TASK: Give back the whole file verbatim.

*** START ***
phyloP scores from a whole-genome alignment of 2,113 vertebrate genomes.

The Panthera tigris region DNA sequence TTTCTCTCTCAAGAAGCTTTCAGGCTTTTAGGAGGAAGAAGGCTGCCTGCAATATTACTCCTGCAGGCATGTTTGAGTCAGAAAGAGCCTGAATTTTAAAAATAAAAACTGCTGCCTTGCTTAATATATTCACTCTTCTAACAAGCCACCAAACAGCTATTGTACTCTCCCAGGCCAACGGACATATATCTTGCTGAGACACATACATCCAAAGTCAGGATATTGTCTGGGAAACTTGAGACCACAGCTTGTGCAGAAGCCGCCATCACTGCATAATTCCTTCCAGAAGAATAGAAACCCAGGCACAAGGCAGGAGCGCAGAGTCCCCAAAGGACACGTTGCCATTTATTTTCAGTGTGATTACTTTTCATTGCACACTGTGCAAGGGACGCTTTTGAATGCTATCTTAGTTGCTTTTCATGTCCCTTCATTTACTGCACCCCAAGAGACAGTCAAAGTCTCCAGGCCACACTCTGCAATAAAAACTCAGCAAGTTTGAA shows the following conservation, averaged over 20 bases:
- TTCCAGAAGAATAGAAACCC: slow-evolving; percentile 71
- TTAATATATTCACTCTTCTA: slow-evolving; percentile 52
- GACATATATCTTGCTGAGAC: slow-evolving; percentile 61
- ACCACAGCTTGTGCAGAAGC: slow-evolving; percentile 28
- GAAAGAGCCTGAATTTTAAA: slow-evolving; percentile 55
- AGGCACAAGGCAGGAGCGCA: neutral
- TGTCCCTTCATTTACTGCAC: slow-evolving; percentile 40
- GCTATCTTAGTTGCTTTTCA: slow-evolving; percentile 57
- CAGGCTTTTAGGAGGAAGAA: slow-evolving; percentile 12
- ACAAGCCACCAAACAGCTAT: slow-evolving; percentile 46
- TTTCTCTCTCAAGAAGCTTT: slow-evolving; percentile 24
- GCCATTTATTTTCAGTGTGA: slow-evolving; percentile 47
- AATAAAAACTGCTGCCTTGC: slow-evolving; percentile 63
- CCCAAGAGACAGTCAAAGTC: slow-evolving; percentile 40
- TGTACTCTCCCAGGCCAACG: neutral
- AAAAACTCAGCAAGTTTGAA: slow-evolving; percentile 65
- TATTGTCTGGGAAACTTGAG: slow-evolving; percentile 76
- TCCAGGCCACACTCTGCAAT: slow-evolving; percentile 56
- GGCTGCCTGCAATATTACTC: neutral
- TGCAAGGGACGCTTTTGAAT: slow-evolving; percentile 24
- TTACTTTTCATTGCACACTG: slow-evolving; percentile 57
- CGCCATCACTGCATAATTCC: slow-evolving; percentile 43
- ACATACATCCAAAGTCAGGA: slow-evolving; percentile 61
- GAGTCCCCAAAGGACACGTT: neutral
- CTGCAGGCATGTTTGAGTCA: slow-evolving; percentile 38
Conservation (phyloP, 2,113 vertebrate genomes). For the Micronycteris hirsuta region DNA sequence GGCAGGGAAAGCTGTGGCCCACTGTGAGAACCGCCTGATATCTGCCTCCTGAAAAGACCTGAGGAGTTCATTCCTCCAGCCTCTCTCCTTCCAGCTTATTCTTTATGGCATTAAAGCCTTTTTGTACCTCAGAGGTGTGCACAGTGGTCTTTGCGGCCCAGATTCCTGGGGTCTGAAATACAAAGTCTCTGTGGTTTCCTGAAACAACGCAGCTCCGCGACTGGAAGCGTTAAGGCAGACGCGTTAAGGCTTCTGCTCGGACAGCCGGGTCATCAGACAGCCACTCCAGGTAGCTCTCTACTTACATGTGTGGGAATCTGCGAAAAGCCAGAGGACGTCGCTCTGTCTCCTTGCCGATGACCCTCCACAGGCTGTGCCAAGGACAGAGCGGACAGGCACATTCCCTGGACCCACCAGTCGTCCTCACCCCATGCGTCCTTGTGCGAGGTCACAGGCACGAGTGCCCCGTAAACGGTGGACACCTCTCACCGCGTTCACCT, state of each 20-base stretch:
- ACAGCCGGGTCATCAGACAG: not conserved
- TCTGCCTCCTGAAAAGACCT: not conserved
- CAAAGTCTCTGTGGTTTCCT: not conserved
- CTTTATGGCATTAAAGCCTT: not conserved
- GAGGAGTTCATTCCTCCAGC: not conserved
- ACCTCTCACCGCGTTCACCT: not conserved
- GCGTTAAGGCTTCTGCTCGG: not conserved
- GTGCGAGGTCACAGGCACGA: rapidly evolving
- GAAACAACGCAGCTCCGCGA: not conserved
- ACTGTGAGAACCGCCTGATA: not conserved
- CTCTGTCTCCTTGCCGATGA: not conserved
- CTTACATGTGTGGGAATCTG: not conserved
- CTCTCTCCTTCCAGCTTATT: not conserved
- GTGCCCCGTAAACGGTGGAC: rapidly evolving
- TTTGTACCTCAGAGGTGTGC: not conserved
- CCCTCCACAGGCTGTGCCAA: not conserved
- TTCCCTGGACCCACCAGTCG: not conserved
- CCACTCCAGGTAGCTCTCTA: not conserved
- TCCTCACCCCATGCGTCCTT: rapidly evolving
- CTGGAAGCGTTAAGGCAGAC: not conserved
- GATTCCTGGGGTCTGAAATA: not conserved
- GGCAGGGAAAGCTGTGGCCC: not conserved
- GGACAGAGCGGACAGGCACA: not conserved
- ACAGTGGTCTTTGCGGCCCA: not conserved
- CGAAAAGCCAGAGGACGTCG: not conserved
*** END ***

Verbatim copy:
phyloP scores from a whole-genome alignment of 2,113 vertebrate genomes.

The Panthera tigris region DNA sequence TTTCTCTCTCAAGAAGCTTTCAGGCTTTTAGGAGGAAGAAGGCTGCCTGCAATATTACTCCTGCAGGCATGTTTGAGTCAGAAAGAGCCTGAATTTTAAAAATAAAAACTGCTGCCTTGCTTAATATATTCACTCTTCTAACAAGCCACCAAACAGCTATTGTACTCTCCCAGGCCAACGGACATATATCTTGCTGAGACACATACATCCAAAGTCAGGATATTGTCTGGGAAACTTGAGACCACAGCTTGTGCAGAAGCCGCCATCACTGCATAATTCCTTCCAGAAGAATAGAAACCCAGGCACAAGGCAGGAGCGCAGAGTCCCCAAAGGACACGTTGCCATTTATTTTCAGTGTGATTACTTTTCATTGCACACTGTGCAAGGGACGCTTTTGAATGCTATCTTAGTTGCTTTTCATGTCCCTTCATTTACTGCACCCCAAGAGACAGTCAAAGTCTCCAGGCCACACTCTGCAATAAAAACTCAGCAAGTTTGAA shows the following conservation, averaged over 20 bases:
- TTCCAGAAGAATAGAAACCC: slow-evolving; percentile 71
- TTAATATATTCACTCTTCTA: slow-evolving; percentile 52
- GACATATATCTTGCTGAGAC: slow-evolving; percentile 61
- ACCACAGCTTGTGCAGAAGC: slow-evolving; percentile 28
- GAAAGAGCCTGAATTTTAAA: slow-evolving; percentile 55
- AGGCACAAGGCAGGAGCGCA: neutral
- TGTCCCTTCATTTACTGCAC: slow-evolving; percentile 40
- GCTATCTTAGTTGCTTTTCA: slow-evolving; percentile 57
- CAGGCTTTTAGGAGGAAGAA: slow-evolving; percentile 12
- ACAAGCCACCAAACAGCTAT: slow-evolving; percentile 46
- TTTCTCTCTCAAGAAGCTTT: slow-evolving; percentile 24
- GCCATTTATTTTCAGTGTGA: slow-evolving; percentile 47
- AATAAAAACTGCTGCCTTGC: slow-evolving; percentile 63
- CCCAAGAGACAGTCAAAGTC: slow-evolving; percentile 40
- TGTACTCTCCCAGGCCAACG: neutral
- AAAAACTCAGCAAGTTTGAA: slow-evolving; percentile 65
- TATTGTCTGGGAAACTTGAG: slow-evolving; percentile 76
- TCCAGGCCACACTCTGCAAT: slow-evolving; percentile 56
- GGCTGCCTGCAATATTACTC: neutral
- TGCAAGGGACGCTTTTGAAT: slow-evolving; percentile 24
- TTACTTTTCATTGCACACTG: slow-evolving; percentile 57
- CGCCATCACTGCATAATTCC: slow-evolving; percentile 43
- ACATACATCCAAAGTCAGGA: slow-evolving; percentile 61
- GAGTCCCCAAAGGACACGTT: neutral
- CTGCAGGCATGTTTGAGTCA: slow-evolving; percentile 38
Conservation (phyloP, 2,113 vertebrate genomes). For the Micronycteris hirsuta region DNA sequence GGCAGGGAAAGCTGTGGCCCACTGTGAGAACCGCCTGATATCTGCCTCCTGAAAAGACCTGAGGAGTTCATTCCTCCAGCCTCTCTCCTTCCAGCTTATTCTTTATGGCATTAAAGCCTTTTTGTACCTCAGAGGTGTGCACAGTGGTCTTTGCGGCCCAGATTCCTGGGGTCTGAAATACAAAGTCTCTGTGGTTTCCTGAAACAACGCAGCTCCGCGACTGGAAGCGTTAAGGCAGACGCGTTAAGGCTTCTGCTCGGACAGCCGGGTCATCAGACAGCCACTCCAGGTAGCTCTCTACTTACATGTGTGGGAATCTGCGAAAAGCCAGAGGACGTCGCTCTGTCTCCTTGCCGATGACCCTCCACAGGCTGTGCCAAGGACAGAGCGGACAGGCACATTCCCTGGACCCACCAGTCGTCCTCACCCCATGCGTCCTTGTGCGAGGTCACAGGCACGAGTGCCCCGTAAACGGTGGACACCTCTCACCGCGTTCACCT, state of each 20-base stretch:
- ACAGCCGGGTCATCAGACAG: not conserved
- TCTGCCTCCTGAAAAGACCT: not conserved
- CAAAGTCTCTGTGGTTTCCT: not conserved
- CTTTATGGCATTAAAGCCTT: not conserved
- GAGGAGTTCATTCCTCCAGC: not conserved
- ACCTCTCACCGCGTTCACCT: not conserved
- GCGTTAAGGCTTCTGCTCGG: not conserved
- GTGCGAGGTCACAGGCACGA: rapidly evolving
- GAAACAACGCAGCTCCGCGA: not conserved
- ACTGTGAGAACCGCCTGATA: not conserved
- CTCTGTCTCCTTGCCGATGA: not conserved
- CTTACATGTGTGGGAATCTG: not conserved
- CTCTCTCCTTCCAGCTTATT: not conserved
- GTGCCCCGTAAACGGTGGAC: rapidly evolving
- TTTGTACCTCAGAGGTGTGC: not conserved
- CCCTCCACAGGCTGTGCCAA: not conserved
- TTCCCTGGACCCACCAGTCG: not conserved
- CCACTCCAGGTAGCTCTCTA: not conserved
- TCCTCACCCCATGCGTCCTT: rapidly evolving
- CTGGAAGCGTTAAGGCAGAC: not conserved
- GATTCCTGGGGTCTGAAATA: not conserved
- GGCAGGGAAAGCTGTGGCCC: not conserved
- GGACAGAGCGGACAGGCACA: not conserved
- ACAGTGGTCTTTGCGGCCCA: not conserved
- CGAAAAGCCAGAGGACGTCG: not conserved